The October half term is expected to cause a huge increase in traffic, with almost 20 million extra road journeys on the cards. That’s according to new research from breakdown company the RAC, which is warning drivers of an “autumn rush” over the weekend of October 24-25.

An RAC study of 1,400 drivers found an estimated 19.4 million separate leisure trips will be made on UK roads between Friday, October 23, and Sunday, October 25. Saturday is set to be the busiest day, with an estimated 5.6 million leisure trips, followed by Sunday, when 4.3 million “getaway” journeys are expected. Some 4.3 million trips are planned on Friday, while another 4.9 million are planned for some time over the weekend.

The data also shows drivers have far fewer concerns about the coronavirus pandemic than they did earlier in the year. Just six percent of respondents said they pandemic was a reason for not going away this half term, while that figure stood at 10 percent over the August bank holiday weekend. Ahead of the May Day bank holiday, 18 percent said they would not travel because of Covid-19.

Evening traffic on busiest British motorway M25

“Summer might be long gone but these figures suggest there might still be something of an ‘autumn rush’ on the roads in the coming days as millions of drivers look to get away for the half term holidays,” said RAC Breakdown spokesperson Rod Dennis. “That could well spark a jump in the number of breakdowns and, while many of these can’t be foreseen, a good number could be avoided if drivers spent just a little time looking over their cars before setting out.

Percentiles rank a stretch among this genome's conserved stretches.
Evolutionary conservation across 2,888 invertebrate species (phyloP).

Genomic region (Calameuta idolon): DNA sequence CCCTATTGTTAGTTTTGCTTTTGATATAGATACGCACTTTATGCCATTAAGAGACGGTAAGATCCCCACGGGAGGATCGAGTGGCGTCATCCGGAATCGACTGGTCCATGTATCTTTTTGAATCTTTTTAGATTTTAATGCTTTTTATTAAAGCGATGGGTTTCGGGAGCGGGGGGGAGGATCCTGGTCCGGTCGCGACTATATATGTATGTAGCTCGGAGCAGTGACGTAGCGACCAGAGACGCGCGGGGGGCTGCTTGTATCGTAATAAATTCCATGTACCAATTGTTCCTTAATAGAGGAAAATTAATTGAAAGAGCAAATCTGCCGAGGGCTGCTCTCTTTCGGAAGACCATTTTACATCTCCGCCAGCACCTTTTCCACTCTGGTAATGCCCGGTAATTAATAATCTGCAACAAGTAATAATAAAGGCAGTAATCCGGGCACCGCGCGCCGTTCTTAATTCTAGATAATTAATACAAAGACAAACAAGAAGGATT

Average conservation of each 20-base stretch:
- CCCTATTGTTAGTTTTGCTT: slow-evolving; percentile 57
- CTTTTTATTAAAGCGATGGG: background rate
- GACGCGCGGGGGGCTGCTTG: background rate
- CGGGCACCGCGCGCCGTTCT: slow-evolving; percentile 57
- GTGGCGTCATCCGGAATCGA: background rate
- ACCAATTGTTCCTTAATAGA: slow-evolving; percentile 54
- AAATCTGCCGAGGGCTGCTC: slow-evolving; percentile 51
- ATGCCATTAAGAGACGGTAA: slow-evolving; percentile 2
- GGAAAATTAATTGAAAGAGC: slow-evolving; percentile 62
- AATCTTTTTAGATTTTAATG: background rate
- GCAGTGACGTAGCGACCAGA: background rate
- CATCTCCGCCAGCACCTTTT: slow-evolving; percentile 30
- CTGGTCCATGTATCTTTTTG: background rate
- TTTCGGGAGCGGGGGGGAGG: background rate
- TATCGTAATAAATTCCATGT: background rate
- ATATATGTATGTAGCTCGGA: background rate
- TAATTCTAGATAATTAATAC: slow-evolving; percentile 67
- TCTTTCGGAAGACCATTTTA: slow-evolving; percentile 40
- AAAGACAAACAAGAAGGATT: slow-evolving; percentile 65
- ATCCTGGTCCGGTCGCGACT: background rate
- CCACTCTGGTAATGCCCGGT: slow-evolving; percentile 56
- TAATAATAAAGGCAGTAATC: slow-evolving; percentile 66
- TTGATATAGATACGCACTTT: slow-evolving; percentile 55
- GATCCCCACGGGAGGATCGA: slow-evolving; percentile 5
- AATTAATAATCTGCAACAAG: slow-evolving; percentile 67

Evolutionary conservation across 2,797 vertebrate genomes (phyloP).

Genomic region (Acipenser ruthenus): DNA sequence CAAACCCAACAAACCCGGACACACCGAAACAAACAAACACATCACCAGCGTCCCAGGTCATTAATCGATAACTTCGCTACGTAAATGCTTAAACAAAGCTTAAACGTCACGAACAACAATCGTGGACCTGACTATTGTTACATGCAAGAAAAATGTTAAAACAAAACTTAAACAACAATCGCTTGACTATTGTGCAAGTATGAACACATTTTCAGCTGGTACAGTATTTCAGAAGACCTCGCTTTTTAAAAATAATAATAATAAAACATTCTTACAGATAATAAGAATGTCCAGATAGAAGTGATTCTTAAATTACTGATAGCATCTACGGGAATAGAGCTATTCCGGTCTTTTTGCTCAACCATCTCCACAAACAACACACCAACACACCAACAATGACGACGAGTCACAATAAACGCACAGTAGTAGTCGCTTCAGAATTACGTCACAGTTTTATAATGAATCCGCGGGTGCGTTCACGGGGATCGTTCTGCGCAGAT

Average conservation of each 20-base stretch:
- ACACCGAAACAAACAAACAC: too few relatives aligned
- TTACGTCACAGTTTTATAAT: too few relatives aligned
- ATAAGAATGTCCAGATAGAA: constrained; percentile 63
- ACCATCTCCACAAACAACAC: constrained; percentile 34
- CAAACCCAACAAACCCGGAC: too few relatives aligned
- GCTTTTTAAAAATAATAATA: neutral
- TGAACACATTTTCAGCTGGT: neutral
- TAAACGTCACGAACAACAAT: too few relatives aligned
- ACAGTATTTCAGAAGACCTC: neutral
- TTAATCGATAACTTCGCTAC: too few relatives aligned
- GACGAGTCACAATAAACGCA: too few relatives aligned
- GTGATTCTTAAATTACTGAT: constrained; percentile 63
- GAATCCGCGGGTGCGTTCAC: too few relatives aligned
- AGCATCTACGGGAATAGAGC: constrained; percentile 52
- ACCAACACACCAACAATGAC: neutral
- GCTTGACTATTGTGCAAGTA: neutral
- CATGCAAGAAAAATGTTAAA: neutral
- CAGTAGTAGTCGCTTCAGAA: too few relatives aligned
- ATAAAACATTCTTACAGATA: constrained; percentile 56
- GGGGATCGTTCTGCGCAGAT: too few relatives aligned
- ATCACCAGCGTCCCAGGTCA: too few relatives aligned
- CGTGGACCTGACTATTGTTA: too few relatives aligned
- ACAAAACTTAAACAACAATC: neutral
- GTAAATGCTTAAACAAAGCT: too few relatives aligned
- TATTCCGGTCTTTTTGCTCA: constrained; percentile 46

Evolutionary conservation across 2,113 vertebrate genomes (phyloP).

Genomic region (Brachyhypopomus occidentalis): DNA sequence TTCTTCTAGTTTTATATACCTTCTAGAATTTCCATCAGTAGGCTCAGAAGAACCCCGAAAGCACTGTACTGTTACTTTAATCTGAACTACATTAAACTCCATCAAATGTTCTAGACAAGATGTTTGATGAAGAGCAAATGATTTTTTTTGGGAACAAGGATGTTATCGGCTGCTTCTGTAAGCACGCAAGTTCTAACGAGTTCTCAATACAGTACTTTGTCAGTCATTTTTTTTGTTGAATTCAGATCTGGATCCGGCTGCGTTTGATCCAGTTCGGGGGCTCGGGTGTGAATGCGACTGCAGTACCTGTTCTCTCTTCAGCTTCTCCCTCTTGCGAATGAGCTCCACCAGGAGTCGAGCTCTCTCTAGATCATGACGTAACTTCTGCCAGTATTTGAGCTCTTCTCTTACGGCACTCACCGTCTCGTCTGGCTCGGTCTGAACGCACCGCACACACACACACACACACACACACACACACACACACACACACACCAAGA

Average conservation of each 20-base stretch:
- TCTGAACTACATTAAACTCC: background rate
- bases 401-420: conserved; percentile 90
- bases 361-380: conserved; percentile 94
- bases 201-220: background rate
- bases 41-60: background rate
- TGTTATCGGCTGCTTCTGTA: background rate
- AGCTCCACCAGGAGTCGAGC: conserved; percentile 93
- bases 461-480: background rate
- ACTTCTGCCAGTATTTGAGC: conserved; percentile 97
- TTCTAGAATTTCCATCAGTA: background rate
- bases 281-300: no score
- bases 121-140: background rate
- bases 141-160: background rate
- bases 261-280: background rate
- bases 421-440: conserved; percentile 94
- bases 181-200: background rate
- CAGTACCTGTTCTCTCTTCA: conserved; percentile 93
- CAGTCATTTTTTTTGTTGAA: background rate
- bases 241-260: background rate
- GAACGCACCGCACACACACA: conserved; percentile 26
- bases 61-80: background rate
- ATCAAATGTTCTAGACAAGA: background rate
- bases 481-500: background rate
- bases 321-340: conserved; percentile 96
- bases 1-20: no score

“The key to a smooth journey is checking oil, coolant and screenwash levels are all where they should be, and making sure tyres are in good condition, have plenty of tread and are properly inflated. Not checking these things increases the risk of a breakdown significantly, which is the last thing drivers want as they head away for a well-earned rest.

Traffic on the M4 motorway near junction 28 Newport & Cardiff

“Our research also shows that despite a rise in Covid cases nationally, it’s clear the pandemic is becoming much less of a factor in whether people decide whether or not to get away for a leisure trip. Just six in 100 drivers say they’re not travelling specifically because of the virus, compared to 10 percent before the August bank holiday and 18 percent at the start of May.

“It might also be the case that the rise in UK ‘staycations’ brought about by Covid has encouraged some drivers to venture further afield than they would normally at this time of year.”